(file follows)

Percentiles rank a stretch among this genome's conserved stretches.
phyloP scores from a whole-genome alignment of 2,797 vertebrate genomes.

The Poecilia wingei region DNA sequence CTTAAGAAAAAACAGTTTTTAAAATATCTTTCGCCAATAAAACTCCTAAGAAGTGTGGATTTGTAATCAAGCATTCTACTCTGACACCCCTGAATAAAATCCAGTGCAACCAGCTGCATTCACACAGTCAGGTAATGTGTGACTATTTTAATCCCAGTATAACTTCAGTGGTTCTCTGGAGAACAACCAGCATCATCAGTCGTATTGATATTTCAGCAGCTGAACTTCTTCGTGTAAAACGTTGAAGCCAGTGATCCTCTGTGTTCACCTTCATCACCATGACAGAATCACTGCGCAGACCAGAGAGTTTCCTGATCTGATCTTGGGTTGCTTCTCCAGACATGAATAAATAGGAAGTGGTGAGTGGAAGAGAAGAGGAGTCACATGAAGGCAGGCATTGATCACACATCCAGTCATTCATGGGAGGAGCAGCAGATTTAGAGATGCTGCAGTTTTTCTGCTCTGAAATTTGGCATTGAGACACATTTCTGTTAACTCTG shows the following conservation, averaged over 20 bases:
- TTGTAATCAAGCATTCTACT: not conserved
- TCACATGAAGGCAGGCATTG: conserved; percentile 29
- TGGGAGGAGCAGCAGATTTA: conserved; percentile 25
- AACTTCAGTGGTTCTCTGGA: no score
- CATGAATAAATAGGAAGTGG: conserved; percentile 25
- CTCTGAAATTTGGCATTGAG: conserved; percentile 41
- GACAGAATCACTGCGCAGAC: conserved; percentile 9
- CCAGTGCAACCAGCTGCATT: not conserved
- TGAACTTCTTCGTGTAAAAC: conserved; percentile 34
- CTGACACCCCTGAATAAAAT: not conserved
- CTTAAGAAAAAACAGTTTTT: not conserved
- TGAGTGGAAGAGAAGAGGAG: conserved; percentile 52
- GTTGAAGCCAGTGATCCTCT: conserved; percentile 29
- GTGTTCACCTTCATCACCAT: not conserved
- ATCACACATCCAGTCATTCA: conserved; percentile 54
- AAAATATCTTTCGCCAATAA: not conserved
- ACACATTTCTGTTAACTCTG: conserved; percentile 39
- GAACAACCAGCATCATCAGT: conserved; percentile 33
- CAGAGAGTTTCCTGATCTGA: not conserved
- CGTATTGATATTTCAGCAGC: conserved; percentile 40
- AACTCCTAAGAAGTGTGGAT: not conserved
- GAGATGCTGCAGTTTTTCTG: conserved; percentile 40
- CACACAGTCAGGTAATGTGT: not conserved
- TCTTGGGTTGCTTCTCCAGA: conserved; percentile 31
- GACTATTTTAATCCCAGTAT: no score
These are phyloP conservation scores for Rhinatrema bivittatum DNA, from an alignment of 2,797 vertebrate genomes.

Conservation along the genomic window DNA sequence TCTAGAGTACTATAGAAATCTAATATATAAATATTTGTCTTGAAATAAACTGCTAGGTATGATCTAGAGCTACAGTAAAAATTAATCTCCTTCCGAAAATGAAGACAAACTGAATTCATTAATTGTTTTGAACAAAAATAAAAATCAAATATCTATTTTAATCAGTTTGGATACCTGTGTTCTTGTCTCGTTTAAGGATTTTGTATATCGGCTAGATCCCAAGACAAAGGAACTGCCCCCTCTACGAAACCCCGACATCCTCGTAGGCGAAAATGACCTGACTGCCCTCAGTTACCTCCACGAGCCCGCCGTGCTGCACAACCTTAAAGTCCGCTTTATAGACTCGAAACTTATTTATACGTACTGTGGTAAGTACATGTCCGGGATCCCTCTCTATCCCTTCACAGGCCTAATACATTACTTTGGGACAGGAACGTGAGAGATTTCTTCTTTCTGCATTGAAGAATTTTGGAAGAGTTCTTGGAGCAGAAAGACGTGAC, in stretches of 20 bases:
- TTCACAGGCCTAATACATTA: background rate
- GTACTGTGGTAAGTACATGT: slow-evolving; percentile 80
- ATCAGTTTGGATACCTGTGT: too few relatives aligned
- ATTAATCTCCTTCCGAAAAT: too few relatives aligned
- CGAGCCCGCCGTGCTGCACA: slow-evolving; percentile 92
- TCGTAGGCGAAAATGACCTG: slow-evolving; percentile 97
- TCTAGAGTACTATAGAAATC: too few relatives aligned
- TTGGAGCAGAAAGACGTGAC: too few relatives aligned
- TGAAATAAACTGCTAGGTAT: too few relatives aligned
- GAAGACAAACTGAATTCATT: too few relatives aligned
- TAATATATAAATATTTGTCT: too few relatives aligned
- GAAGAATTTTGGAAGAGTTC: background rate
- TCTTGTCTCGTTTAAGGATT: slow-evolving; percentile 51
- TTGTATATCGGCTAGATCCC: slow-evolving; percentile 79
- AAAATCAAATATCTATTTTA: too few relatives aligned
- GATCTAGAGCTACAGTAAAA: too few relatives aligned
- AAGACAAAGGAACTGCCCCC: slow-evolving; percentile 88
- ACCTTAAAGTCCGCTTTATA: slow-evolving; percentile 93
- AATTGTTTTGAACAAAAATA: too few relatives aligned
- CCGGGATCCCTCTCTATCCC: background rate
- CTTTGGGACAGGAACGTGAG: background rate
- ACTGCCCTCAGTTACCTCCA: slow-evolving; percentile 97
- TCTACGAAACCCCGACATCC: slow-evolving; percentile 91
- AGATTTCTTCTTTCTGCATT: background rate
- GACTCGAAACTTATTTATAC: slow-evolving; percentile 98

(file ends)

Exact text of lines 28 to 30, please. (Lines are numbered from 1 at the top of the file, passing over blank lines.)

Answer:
- GACTATTTTAATCCCAGTAT: no score
These are phyloP conservation scores for Rhinatrema bivittatum DNA, from an alignment of 2,797 vertebrate genomes.

Conservation along the genomic window DNA sequence TCTAGAGTACTATAGAAATCTAATATATAAATATTTGTCTTGAAATAAACTGCTAGGTATGATCTAGAGCTACAGTAAAAATTAATCTCCTTCCGAAAATGAAGACAAACTGAATTCATTAATTGTTTTGAACAAAAATAAAAATCAAATATCTATTTTAATCAGTTTGGATACCTGTGTTCTTGTCTCGTTTAAGGATTTTGTATATCGGCTAGATCCCAAGACAAAGGAACTGCCCCCTCTACGAAACCCCGACATCCTCGTAGGCGAAAATGACCTGACTGCCCTCAGTTACCTCCACGAGCCCGCCGTGCTGCACAACCTTAAAGTCCGCTTTATAGACTCGAAACTTATTTATACGTACTGTGGTAAGTACATGTCCGGGATCCCTCTCTATCCCTTCACAGGCCTAATACATTACTTTGGGACAGGAACGTGAGAGATTTCTTCTTTCTGCATTGAAGAATTTTGGAAGAGTTCTTGGAGCAGAAAGACGTGAC, in stretches of 20 bases: